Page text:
Blockchains have the ability to give corporations privacy and scalability in their transactional layers. However, public blockchains are currently sub-par in terms of privacy. ChainLink has devised an oracle to route transactional computation off-chain to its proprietary Trusted Computation Framework (TCF), October 7, 2019.
Smart Contract Privacy on Public Ledgers
Together, ChainLink and Intel have helped created an oracle solution for smart contracts that allow companies to keep raw data private. Instead of having the oracle transaction on-chain, this is routed off the blockchain so nobody can see confidential corporate data.
By enabling bi-directional utility, blockchains can work together to streamline back-end operations and make the process less cost-intensive.
Ethereum is by far one of the most innovative technological developments of this decade. Smart contracts have transcended trust and verification, all at once. Instead of putting your trust in a third-party, smart contracts execute terms/parameters of a contract through code and data inputs.
Public chains provide great transparency, but sometimes, entreprise would not want the underlying data in the smart contract to be publicly available on-chain. Using Ethereum as a means of verifying whether a smart contract’s parameters were met and executed is one thing; using it to store all the data about that contract is another.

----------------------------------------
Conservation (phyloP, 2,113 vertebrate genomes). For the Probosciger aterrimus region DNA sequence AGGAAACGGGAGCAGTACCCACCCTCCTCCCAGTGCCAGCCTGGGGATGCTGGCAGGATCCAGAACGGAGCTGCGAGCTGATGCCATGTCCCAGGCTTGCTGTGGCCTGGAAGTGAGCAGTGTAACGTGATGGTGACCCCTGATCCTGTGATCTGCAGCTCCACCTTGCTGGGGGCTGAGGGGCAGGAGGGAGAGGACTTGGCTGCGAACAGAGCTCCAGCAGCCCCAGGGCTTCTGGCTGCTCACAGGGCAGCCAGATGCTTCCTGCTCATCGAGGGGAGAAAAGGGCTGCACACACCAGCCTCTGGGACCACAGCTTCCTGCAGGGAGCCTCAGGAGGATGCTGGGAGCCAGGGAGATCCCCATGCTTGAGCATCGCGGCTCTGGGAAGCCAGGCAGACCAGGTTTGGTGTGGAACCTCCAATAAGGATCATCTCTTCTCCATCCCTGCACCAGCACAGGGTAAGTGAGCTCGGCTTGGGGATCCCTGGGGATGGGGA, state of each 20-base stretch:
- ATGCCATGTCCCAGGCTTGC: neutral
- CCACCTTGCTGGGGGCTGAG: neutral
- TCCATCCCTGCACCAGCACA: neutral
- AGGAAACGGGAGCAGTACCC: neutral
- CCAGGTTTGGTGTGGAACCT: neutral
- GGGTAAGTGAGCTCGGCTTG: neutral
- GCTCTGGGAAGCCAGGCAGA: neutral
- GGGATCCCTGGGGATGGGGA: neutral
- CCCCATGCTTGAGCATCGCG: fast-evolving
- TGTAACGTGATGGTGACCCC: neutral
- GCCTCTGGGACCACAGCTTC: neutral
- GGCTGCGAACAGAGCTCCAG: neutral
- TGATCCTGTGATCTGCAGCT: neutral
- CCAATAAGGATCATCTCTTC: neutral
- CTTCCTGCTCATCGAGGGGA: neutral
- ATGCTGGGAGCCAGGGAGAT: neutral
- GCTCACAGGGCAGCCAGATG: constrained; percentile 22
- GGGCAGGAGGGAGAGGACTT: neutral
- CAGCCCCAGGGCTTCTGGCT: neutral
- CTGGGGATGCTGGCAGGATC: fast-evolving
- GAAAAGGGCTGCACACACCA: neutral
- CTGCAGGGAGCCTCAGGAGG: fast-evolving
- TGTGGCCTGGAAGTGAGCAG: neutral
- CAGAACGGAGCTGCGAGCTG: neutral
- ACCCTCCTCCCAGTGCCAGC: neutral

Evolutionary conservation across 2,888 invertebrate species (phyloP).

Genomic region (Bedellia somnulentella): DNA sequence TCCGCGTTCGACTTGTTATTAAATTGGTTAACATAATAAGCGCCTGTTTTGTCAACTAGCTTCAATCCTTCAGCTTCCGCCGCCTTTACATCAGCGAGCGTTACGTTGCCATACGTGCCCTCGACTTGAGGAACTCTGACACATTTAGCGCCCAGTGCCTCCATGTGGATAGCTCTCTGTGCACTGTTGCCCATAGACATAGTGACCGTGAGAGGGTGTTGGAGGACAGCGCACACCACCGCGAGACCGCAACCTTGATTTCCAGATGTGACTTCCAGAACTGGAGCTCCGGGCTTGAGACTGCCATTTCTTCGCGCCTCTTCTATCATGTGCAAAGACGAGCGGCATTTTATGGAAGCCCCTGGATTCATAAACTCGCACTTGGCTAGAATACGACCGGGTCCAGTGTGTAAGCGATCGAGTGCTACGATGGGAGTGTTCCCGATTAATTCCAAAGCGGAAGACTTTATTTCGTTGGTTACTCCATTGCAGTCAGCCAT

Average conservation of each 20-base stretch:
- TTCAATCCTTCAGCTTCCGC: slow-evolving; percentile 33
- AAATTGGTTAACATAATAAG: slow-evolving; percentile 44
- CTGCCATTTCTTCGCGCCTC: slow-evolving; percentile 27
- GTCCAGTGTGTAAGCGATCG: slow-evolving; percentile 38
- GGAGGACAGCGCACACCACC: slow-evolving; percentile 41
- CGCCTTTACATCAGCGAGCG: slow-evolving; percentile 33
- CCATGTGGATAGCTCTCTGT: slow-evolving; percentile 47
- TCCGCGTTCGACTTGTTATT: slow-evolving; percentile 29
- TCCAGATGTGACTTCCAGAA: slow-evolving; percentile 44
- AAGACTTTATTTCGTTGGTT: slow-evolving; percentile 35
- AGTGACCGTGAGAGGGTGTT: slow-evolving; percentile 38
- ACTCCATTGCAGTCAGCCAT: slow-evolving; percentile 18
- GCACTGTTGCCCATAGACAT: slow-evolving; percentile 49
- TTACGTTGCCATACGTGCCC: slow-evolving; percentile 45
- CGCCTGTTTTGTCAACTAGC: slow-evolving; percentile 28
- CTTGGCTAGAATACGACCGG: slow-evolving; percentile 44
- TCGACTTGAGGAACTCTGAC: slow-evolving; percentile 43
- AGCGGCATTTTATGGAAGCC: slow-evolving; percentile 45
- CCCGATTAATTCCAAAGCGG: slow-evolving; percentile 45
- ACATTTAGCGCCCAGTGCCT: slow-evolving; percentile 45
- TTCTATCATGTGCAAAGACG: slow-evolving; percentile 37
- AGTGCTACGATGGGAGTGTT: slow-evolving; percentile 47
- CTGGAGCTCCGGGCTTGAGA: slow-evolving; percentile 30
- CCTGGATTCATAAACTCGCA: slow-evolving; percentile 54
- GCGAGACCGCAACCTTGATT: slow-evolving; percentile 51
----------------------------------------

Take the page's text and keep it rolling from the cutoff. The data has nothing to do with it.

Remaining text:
With their Trusted Computational Framework, ChainLink and Intel are addressing one of the biggest concerns an organization would have when dealing with smart contracts. TCF is kept decentralized by integrating a Trusted Execution Environment in the form of Intel SGX.
Missing Puzzle Piece
Crypto communities are constantly asking themselves why adoption has been so slow. This is mostly accrued to the fact that there are multiple concerns that enterprises have on a systems and network level.
By bringing the option to privately compute and execute smart contracts, while keeping them deployed and verifiable on a public ledger, ChainLink is helping the corporate world use blockchain on their own terms.
By using Intel’s expertise in computing and ChainLink’s ability to link a public blockchain with the outside world through oracles, the Trusted Computational Framework could serve as a key driver for corporate blockchain adoption, without separate enterprise chains like Ontology.